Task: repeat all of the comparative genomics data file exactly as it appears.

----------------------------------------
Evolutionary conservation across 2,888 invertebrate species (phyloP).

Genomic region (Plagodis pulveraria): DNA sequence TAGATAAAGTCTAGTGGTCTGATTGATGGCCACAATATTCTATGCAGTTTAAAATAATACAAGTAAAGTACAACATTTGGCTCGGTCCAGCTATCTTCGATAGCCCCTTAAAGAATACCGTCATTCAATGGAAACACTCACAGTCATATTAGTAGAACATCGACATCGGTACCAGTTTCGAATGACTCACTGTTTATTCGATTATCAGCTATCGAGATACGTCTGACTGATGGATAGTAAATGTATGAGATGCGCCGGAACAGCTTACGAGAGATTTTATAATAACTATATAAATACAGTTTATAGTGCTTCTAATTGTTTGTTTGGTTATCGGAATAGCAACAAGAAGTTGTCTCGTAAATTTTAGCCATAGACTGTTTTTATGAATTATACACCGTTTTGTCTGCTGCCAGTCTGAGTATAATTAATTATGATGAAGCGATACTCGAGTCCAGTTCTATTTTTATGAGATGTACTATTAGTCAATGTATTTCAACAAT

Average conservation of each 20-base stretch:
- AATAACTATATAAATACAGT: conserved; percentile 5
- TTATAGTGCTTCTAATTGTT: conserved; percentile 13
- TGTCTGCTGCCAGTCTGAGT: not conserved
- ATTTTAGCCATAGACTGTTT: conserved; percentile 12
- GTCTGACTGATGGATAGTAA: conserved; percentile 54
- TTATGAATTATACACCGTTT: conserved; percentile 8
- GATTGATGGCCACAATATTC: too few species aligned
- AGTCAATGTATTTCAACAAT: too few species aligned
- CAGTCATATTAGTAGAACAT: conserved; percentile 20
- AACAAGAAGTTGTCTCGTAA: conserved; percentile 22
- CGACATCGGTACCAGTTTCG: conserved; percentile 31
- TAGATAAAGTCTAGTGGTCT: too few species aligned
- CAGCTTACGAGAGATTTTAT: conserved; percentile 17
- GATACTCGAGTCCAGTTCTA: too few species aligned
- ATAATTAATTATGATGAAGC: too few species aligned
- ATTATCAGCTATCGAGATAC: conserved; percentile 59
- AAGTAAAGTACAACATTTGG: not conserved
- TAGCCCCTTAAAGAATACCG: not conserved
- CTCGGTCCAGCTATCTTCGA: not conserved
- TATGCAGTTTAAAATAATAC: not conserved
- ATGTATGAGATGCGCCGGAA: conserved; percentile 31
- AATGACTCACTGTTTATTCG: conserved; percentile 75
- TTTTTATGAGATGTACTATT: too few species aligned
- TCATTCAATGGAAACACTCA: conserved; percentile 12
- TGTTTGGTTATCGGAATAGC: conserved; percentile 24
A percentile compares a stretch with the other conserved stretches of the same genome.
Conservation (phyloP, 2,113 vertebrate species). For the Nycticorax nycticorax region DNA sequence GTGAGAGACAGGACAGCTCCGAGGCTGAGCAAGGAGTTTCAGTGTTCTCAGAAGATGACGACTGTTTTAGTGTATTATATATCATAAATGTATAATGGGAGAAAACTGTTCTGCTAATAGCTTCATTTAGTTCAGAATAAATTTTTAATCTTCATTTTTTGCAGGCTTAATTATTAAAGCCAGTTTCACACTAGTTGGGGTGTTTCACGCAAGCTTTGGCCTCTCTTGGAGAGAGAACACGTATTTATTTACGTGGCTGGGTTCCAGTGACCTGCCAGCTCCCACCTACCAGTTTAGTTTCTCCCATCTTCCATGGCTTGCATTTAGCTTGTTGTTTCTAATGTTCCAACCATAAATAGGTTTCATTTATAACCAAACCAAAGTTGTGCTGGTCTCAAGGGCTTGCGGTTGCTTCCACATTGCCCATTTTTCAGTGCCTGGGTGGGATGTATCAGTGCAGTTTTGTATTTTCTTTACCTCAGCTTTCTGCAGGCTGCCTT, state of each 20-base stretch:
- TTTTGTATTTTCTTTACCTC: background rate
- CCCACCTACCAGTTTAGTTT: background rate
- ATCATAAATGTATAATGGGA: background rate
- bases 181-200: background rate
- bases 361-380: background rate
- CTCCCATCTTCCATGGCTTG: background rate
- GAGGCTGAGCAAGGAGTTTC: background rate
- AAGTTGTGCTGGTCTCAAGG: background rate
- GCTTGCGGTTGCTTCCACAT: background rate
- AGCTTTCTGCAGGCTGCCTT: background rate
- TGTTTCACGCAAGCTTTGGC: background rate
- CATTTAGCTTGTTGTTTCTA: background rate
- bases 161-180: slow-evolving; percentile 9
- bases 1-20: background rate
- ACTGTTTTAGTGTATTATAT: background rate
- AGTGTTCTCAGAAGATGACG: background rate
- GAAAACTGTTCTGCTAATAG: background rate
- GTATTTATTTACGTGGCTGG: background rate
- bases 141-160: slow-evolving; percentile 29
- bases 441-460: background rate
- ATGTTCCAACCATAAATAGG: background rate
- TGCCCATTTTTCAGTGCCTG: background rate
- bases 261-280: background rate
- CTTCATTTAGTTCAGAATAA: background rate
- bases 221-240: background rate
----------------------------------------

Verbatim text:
Evolutionary conservation across 2,888 invertebrate species (phyloP).

Genomic region (Plagodis pulveraria): DNA sequence TAGATAAAGTCTAGTGGTCTGATTGATGGCCACAATATTCTATGCAGTTTAAAATAATACAAGTAAAGTACAACATTTGGCTCGGTCCAGCTATCTTCGATAGCCCCTTAAAGAATACCGTCATTCAATGGAAACACTCACAGTCATATTAGTAGAACATCGACATCGGTACCAGTTTCGAATGACTCACTGTTTATTCGATTATCAGCTATCGAGATACGTCTGACTGATGGATAGTAAATGTATGAGATGCGCCGGAACAGCTTACGAGAGATTTTATAATAACTATATAAATACAGTTTATAGTGCTTCTAATTGTTTGTTTGGTTATCGGAATAGCAACAAGAAGTTGTCTCGTAAATTTTAGCCATAGACTGTTTTTATGAATTATACACCGTTTTGTCTGCTGCCAGTCTGAGTATAATTAATTATGATGAAGCGATACTCGAGTCCAGTTCTATTTTTATGAGATGTACTATTAGTCAATGTATTTCAACAAT

Average conservation of each 20-base stretch:
- AATAACTATATAAATACAGT: conserved; percentile 5
- TTATAGTGCTTCTAATTGTT: conserved; percentile 13
- TGTCTGCTGCCAGTCTGAGT: not conserved
- ATTTTAGCCATAGACTGTTT: conserved; percentile 12
- GTCTGACTGATGGATAGTAA: conserved; percentile 54
- TTATGAATTATACACCGTTT: conserved; percentile 8
- GATTGATGGCCACAATATTC: too few species aligned
- AGTCAATGTATTTCAACAAT: too few species aligned
- CAGTCATATTAGTAGAACAT: conserved; percentile 20
- AACAAGAAGTTGTCTCGTAA: conserved; percentile 22
- CGACATCGGTACCAGTTTCG: conserved; percentile 31
- TAGATAAAGTCTAGTGGTCT: too few species aligned
- CAGCTTACGAGAGATTTTAT: conserved; percentile 17
- GATACTCGAGTCCAGTTCTA: too few species aligned
- ATAATTAATTATGATGAAGC: too few species aligned
- ATTATCAGCTATCGAGATAC: conserved; percentile 59
- AAGTAAAGTACAACATTTGG: not conserved
- TAGCCCCTTAAAGAATACCG: not conserved
- CTCGGTCCAGCTATCTTCGA: not conserved
- TATGCAGTTTAAAATAATAC: not conserved
- ATGTATGAGATGCGCCGGAA: conserved; percentile 31
- AATGACTCACTGTTTATTCG: conserved; percentile 75
- TTTTTATGAGATGTACTATT: too few species aligned
- TCATTCAATGGAAACACTCA: conserved; percentile 12
- TGTTTGGTTATCGGAATAGC: conserved; percentile 24
A percentile compares a stretch with the other conserved stretches of the same genome.
Conservation (phyloP, 2,113 vertebrate species). For the Nycticorax nycticorax region DNA sequence GTGAGAGACAGGACAGCTCCGAGGCTGAGCAAGGAGTTTCAGTGTTCTCAGAAGATGACGACTGTTTTAGTGTATTATATATCATAAATGTATAATGGGAGAAAACTGTTCTGCTAATAGCTTCATTTAGTTCAGAATAAATTTTTAATCTTCATTTTTTGCAGGCTTAATTATTAAAGCCAGTTTCACACTAGTTGGGGTGTTTCACGCAAGCTTTGGCCTCTCTTGGAGAGAGAACACGTATTTATTTACGTGGCTGGGTTCCAGTGACCTGCCAGCTCCCACCTACCAGTTTAGTTTCTCCCATCTTCCATGGCTTGCATTTAGCTTGTTGTTTCTAATGTTCCAACCATAAATAGGTTTCATTTATAACCAAACCAAAGTTGTGCTGGTCTCAAGGGCTTGCGGTTGCTTCCACATTGCCCATTTTTCAGTGCCTGGGTGGGATGTATCAGTGCAGTTTTGTATTTTCTTTACCTCAGCTTTCTGCAGGCTGCCTT, state of each 20-base stretch:
- TTTTGTATTTTCTTTACCTC: background rate
- CCCACCTACCAGTTTAGTTT: background rate
- ATCATAAATGTATAATGGGA: background rate
- bases 181-200: background rate
- bases 361-380: background rate
- CTCCCATCTTCCATGGCTTG: background rate
- GAGGCTGAGCAAGGAGTTTC: background rate
- AAGTTGTGCTGGTCTCAAGG: background rate
- GCTTGCGGTTGCTTCCACAT: background rate
- AGCTTTCTGCAGGCTGCCTT: background rate
- TGTTTCACGCAAGCTTTGGC: background rate
- CATTTAGCTTGTTGTTTCTA: background rate
- bases 161-180: slow-evolving; percentile 9
- bases 1-20: background rate
- ACTGTTTTAGTGTATTATAT: background rate
- AGTGTTCTCAGAAGATGACG: background rate
- GAAAACTGTTCTGCTAATAG: background rate
- GTATTTATTTACGTGGCTGG: background rate
- bases 141-160: slow-evolving; percentile 29
- bases 441-460: background rate
- ATGTTCCAACCATAAATAGG: background rate
- TGCCCATTTTTCAGTGCCTG: background rate
- bases 261-280: background rate
- CTTCATTTAGTTCAGAATAA: background rate
- bases 221-240: background rate